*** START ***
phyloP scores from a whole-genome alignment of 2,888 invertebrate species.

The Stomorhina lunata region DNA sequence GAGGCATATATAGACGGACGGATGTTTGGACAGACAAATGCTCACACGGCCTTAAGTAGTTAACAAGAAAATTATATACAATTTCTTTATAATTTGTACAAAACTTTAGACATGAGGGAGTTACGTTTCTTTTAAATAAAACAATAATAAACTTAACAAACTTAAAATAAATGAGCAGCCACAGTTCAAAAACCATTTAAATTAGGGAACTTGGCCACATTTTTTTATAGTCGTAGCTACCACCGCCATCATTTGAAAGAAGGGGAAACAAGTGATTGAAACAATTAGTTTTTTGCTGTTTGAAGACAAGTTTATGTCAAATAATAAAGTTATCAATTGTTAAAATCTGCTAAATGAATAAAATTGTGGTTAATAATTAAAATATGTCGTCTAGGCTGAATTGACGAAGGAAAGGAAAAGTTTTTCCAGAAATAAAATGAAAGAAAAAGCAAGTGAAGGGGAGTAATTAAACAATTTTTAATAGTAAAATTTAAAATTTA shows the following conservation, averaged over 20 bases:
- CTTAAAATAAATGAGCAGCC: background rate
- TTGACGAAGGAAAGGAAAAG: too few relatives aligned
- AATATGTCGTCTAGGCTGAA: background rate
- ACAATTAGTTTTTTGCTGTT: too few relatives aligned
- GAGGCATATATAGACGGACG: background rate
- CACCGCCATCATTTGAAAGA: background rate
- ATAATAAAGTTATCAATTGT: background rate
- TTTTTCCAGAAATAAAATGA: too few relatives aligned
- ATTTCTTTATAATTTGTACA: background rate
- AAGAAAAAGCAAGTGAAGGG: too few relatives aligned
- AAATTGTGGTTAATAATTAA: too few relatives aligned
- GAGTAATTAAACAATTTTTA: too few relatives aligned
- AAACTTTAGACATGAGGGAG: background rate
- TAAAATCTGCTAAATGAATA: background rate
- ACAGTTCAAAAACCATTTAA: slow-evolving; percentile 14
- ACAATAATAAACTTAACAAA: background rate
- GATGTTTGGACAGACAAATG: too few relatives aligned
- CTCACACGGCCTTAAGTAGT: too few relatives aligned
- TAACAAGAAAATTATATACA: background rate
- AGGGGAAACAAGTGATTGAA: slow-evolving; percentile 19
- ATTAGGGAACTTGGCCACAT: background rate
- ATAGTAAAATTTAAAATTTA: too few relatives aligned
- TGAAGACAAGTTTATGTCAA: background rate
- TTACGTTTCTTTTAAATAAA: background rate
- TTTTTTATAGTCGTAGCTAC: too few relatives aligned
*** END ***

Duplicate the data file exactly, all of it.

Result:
phyloP scores from a whole-genome alignment of 2,888 invertebrate species.

The Stomorhina lunata region DNA sequence GAGGCATATATAGACGGACGGATGTTTGGACAGACAAATGCTCACACGGCCTTAAGTAGTTAACAAGAAAATTATATACAATTTCTTTATAATTTGTACAAAACTTTAGACATGAGGGAGTTACGTTTCTTTTAAATAAAACAATAATAAACTTAACAAACTTAAAATAAATGAGCAGCCACAGTTCAAAAACCATTTAAATTAGGGAACTTGGCCACATTTTTTTATAGTCGTAGCTACCACCGCCATCATTTGAAAGAAGGGGAAACAAGTGATTGAAACAATTAGTTTTTTGCTGTTTGAAGACAAGTTTATGTCAAATAATAAAGTTATCAATTGTTAAAATCTGCTAAATGAATAAAATTGTGGTTAATAATTAAAATATGTCGTCTAGGCTGAATTGACGAAGGAAAGGAAAAGTTTTTCCAGAAATAAAATGAAAGAAAAAGCAAGTGAAGGGGAGTAATTAAACAATTTTTAATAGTAAAATTTAAAATTTA shows the following conservation, averaged over 20 bases:
- CTTAAAATAAATGAGCAGCC: background rate
- TTGACGAAGGAAAGGAAAAG: too few relatives aligned
- AATATGTCGTCTAGGCTGAA: background rate
- ACAATTAGTTTTTTGCTGTT: too few relatives aligned
- GAGGCATATATAGACGGACG: background rate
- CACCGCCATCATTTGAAAGA: background rate
- ATAATAAAGTTATCAATTGT: background rate
- TTTTTCCAGAAATAAAATGA: too few relatives aligned
- ATTTCTTTATAATTTGTACA: background rate
- AAGAAAAAGCAAGTGAAGGG: too few relatives aligned
- AAATTGTGGTTAATAATTAA: too few relatives aligned
- GAGTAATTAAACAATTTTTA: too few relatives aligned
- AAACTTTAGACATGAGGGAG: background rate
- TAAAATCTGCTAAATGAATA: background rate
- ACAGTTCAAAAACCATTTAA: slow-evolving; percentile 14
- ACAATAATAAACTTAACAAA: background rate
- GATGTTTGGACAGACAAATG: too few relatives aligned
- CTCACACGGCCTTAAGTAGT: too few relatives aligned
- TAACAAGAAAATTATATACA: background rate
- AGGGGAAACAAGTGATTGAA: slow-evolving; percentile 19
- ATTAGGGAACTTGGCCACAT: background rate
- ATAGTAAAATTTAAAATTTA: too few relatives aligned
- TGAAGACAAGTTTATGTCAA: background rate
- TTACGTTTCTTTTAAATAAA: background rate
- TTTTTTATAGTCGTAGCTAC: too few relatives aligned